Attack of the Black Watch
On 25 July, two days later than originally planned, Operation Spring was launched. The Black Watch were scheduled to begin their attack at about 05:30 from an assembly area at St Martin, 6 km (3.7 mi) south of Caen. However, the Canadians ran into heavy German resistance on the St Martin road, and did not arrive at their assembly area until close to 08:00. By that time, the Black Watch's two highest-ranking officers had been killed, and command fell to 26-year-old Major Phil Griffin. At 08:30, he met with 5th Brigade's commander, Brigadier General W.J. Megilland. Despite the non-arrival of most of their promised armoured support, the decision was taken for the attack to proceed.
At 09:30, as the Canadian infantry regiments advanced up the ridge, they were easy targets for the well-entrenched German machine gun nests and mortar pits, supported by tanks, 88 mm (3.46 in) anti-tank guns, and Nebelwerfer rocket artillery. To make matters worse, the Black Watch's communications were knocked out within minutes of the start of their assault. Very few members of the Black Watch Regiment managed to make it to the crest of the ridge, and those who did were subjected to an even heavier bombardment as they ran into the counterattacking forces of the 272nd Infantry Division and the 9th SS′s Battle Group Sterz. Of the 325 men that left the assembly area, 315 of them were either killed, wounded, or captured. The Black Watch lost all its senior commanders, including Major Phil Griffin, with two entire companies virtually annihilated. This marked the costliest single day for a Canadian battalion since the Dieppe Raid of 1942.
All of the gains made by the Black Watch and Calgary Highlanders were lost to German counterattacks, which inflicted heavy losses on the Highlanders and the previously unscathed Black Watch support company. The Black Watch had to be reformed after Verrières Ridge, having sustained more casualties than any Canadian infantry battalion since the disastrous raid on Dieppe.
The central area of the ridge, near Verrières Village, was eventually taken and held by the Royal Hamilton Light Infantry. The east side was also taken, but subsequently lost, although two British armoured brigades were able to secure significant footholds near the positions of the Royal Hamilton Light Infantry.
The failure to capture the ridge had little effect on the overall Allied position, as the success of Operation Cobra was so overwhelming that the Germans diverted significant resources, including two Panzer divisions, from the ridge in their attempt to keep Bradley's forces boxed in. With its defences weakened, subsequent Commonwealth attacks on the ridge were successful; Operation Totalize finally managed to wrest the position from its SS defenders on 8 August.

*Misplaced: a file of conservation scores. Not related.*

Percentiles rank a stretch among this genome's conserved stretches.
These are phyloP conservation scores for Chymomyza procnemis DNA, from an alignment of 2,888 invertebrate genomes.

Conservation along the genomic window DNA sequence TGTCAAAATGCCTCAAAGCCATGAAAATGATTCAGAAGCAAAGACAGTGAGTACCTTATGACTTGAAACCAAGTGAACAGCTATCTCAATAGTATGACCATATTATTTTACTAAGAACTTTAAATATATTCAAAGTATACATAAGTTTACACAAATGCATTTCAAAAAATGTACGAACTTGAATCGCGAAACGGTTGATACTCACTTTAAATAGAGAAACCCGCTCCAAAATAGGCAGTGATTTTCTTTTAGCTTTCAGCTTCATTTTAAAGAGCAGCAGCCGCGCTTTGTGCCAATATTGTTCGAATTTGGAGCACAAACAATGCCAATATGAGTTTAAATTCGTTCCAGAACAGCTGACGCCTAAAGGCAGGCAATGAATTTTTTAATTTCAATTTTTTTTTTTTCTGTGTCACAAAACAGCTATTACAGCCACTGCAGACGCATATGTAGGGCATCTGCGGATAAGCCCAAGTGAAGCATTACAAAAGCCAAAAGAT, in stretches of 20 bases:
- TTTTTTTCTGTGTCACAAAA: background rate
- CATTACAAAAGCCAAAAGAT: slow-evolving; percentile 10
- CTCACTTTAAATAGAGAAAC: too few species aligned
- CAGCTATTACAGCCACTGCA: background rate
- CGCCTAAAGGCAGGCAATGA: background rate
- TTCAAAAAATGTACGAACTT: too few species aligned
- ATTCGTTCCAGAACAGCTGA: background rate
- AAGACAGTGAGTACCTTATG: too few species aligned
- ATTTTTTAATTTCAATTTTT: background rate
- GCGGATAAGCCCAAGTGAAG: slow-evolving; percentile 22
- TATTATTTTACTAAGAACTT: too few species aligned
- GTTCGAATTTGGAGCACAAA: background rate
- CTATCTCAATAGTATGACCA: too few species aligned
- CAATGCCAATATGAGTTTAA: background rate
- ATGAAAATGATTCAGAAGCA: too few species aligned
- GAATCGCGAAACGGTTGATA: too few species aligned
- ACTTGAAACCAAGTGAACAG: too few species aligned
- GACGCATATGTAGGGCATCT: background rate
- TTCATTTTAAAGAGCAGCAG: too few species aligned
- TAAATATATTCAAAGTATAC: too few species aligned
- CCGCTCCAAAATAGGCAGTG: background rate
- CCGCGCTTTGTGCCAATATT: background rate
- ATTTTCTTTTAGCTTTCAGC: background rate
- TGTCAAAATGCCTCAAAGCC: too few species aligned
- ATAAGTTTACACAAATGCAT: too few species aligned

Specific Allied casualty figures for the battle as a whole were never produced, but can be arrived at by examining its two constituent operations. The accepted toll for Operation Atlantic is 1,349, with about 300 fatalities. Operation Spring's losses were about 500 killed with a further 1,000 captured or wounded. Working from these figures, historians estimate around 800 Canadian dead, and 2,000 wounded or captured. The Canadian dead are buried in Bretteville-sur-Laize Canadian War Cemetery, between Caen and Falaise.
Both the official Canadian Second World War historian Charles Stacey, and military historian Michael Reynolds, note that German casualty figures for individual operations are difficult to determine; Stacey attributes this to the gradual degradation of the German logistics chain leaving incomplete records, and Reynolds adds that units sometimes over-reported their losses in the hopes of receiving more reinforcements. However, the German losses for the battle were significantly less than those suffered by the Canadians. According to Reynolds, between 16 July and 1 August, the 1st SS Panzer Division lost 1,092 men killed, wounded or captured—along with 11 Panzer IV tanks and 10 Sturmgeschütz III self-propelled guns—in fighting across all its fronts including at Verrières. Over a similar period, he estimates the 12th SS Panzer Division—also across all sectors—suffered only 134 casualties. Many of the German fallen are buried at La Cambe German war cemetery.